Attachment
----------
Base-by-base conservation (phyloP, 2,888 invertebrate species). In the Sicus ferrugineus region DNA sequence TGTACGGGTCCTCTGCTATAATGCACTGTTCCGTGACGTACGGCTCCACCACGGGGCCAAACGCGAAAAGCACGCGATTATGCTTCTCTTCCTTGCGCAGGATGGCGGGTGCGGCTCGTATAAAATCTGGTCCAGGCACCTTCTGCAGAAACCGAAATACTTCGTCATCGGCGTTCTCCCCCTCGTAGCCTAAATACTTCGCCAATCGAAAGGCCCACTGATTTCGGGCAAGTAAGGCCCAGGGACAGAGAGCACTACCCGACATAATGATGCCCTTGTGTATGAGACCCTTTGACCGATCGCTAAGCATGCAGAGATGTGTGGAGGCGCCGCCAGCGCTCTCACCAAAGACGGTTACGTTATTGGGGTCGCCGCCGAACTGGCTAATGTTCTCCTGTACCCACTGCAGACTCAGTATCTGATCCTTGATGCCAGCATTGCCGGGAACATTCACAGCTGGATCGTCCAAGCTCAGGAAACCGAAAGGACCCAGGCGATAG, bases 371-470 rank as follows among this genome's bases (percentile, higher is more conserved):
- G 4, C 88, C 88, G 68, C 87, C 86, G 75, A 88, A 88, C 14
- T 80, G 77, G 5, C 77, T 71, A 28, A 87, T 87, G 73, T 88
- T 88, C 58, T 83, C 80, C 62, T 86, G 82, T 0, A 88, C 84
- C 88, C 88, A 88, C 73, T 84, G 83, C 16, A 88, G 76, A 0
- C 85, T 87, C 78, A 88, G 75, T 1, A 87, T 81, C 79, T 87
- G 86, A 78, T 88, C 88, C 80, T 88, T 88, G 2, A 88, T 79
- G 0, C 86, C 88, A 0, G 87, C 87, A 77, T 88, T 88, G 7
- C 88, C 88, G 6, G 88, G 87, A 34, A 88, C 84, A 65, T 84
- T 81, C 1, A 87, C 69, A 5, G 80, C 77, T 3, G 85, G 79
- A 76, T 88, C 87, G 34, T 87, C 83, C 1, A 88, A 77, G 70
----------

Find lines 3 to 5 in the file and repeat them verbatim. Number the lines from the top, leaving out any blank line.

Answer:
- T 80, G 77, G 5, C 77, T 71, A 28, A 87, T 87, G 73, T 88
- T 88, C 58, T 83, C 80, C 62, T 86, G 82, T 0, A 88, C 84
- C 88, C 88, A 88, C 73, T 84, G 83, C 16, A 88, G 76, A 0